Anthony J. McAllister Sr., former president and chairman of the board of the towing and marine transportation company Mc- Allister Brothers Inc., died recently at St. Vincent's Hospital and Medical Center in New York City. He was 85 years old.
The maritime industry has an image problem. Perceived to be an aging industry, many players in the maritime niche deal daily with the very real problem of replenishing its employment ranks, from desk jobs designing and operating vessels, to those at sea and in the construction yards.
A computerized shiphandling simulator to train deck officers of supertankers and other ships began operations in February at LaGuardia Airport's Marine Air Terminal, New York City, with a group of marine officers of Texaco Inc. and subsidiary companies.
The European Intership initiative to breathe new life into Europe's flagging ship construction industry could provide a pointer for repair yards in the region, some believe. The seven yards in five countries have secured €19 million in EU funding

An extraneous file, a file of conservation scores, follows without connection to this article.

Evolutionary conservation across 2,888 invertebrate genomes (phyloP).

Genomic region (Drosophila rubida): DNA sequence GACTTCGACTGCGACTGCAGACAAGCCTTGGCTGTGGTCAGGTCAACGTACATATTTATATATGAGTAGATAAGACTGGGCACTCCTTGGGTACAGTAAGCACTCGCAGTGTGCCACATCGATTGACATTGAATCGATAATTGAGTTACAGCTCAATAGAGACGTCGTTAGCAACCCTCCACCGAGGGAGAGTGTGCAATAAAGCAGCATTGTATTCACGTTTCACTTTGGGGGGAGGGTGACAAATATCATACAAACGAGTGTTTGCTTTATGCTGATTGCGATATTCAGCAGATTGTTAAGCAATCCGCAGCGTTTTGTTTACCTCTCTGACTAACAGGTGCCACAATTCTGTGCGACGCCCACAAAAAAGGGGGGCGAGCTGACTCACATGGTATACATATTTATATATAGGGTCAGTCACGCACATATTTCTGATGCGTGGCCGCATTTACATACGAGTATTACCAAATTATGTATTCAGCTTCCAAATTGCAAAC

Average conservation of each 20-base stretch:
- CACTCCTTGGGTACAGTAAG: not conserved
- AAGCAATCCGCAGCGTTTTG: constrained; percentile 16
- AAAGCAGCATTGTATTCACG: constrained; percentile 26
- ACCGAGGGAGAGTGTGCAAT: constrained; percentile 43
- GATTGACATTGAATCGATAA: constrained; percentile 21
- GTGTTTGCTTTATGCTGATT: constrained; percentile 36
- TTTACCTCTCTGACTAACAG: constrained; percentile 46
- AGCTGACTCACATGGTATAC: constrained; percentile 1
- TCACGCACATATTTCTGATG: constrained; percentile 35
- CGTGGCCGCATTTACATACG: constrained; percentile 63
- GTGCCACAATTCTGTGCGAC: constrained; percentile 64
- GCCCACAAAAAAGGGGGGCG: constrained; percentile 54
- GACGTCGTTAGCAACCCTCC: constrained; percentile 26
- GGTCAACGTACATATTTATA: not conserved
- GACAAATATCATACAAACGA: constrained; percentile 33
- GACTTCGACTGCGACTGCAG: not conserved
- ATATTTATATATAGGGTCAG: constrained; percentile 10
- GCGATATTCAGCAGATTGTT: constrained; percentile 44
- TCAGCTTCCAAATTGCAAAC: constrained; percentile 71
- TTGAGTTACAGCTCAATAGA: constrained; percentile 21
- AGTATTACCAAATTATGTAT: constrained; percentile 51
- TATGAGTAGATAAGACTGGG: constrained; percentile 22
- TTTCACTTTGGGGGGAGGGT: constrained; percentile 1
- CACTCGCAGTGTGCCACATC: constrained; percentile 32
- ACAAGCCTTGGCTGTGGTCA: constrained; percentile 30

As we enter 1985, marine power plant designers continue the general practice that became common in the 1970's, that is the practice of designing power plants for high thermal efficiency. Low fuel consumption, over a wide range of operating powers,
The Manitowoc Company, Inc. and its subsidiary, Marinette Marine Corporation, will partner with Kvichak Marine Industries, Inc. to develop and construct a prototype Response Boat Medium (RB-M) for the U.S. Coast Guard. Kvichak. located in Seattle with full-service waterfront facilities,
The Shipyard Weekly, published by the Shipbuilders Council of America, recently quoted a Wall Street Journal report by staff reporter Bill Paul on a "worrisome trend" implicit in Russia's expanding ocean shipping fleet which now "blankets the globe.
Retired Rear Adm. John B. "Jay" Foley III, USN, one of the U.S. Navy's outstanding leaders during a 33-year career, has been named vice president of Northrop Grumman's shipbuilding operations in Gulfport, Miss. Foley, who recently retired from the Navy as commander, Naval Surface Force, U.
The first U.S. Navy surface warship to be named in commemoration of the Civil War Battle of Mobile Bay in Alabama was christened at the Ingalls Shipbuilding division of Litton Industries in Pascagoula, Miss., recently. The ship, officially named Mobile Bay (CG-53),
GE Marine Engines has received partial funding from Ingalls Shipbuilding to begin the engineering work on equipment to be used on the U.S. Navy's eighth LHD Wasp-class large-deck, multipurpose amphibious assault ship. Measuring 844 ft. (257.2 m), the vessels displace 40,500 tons.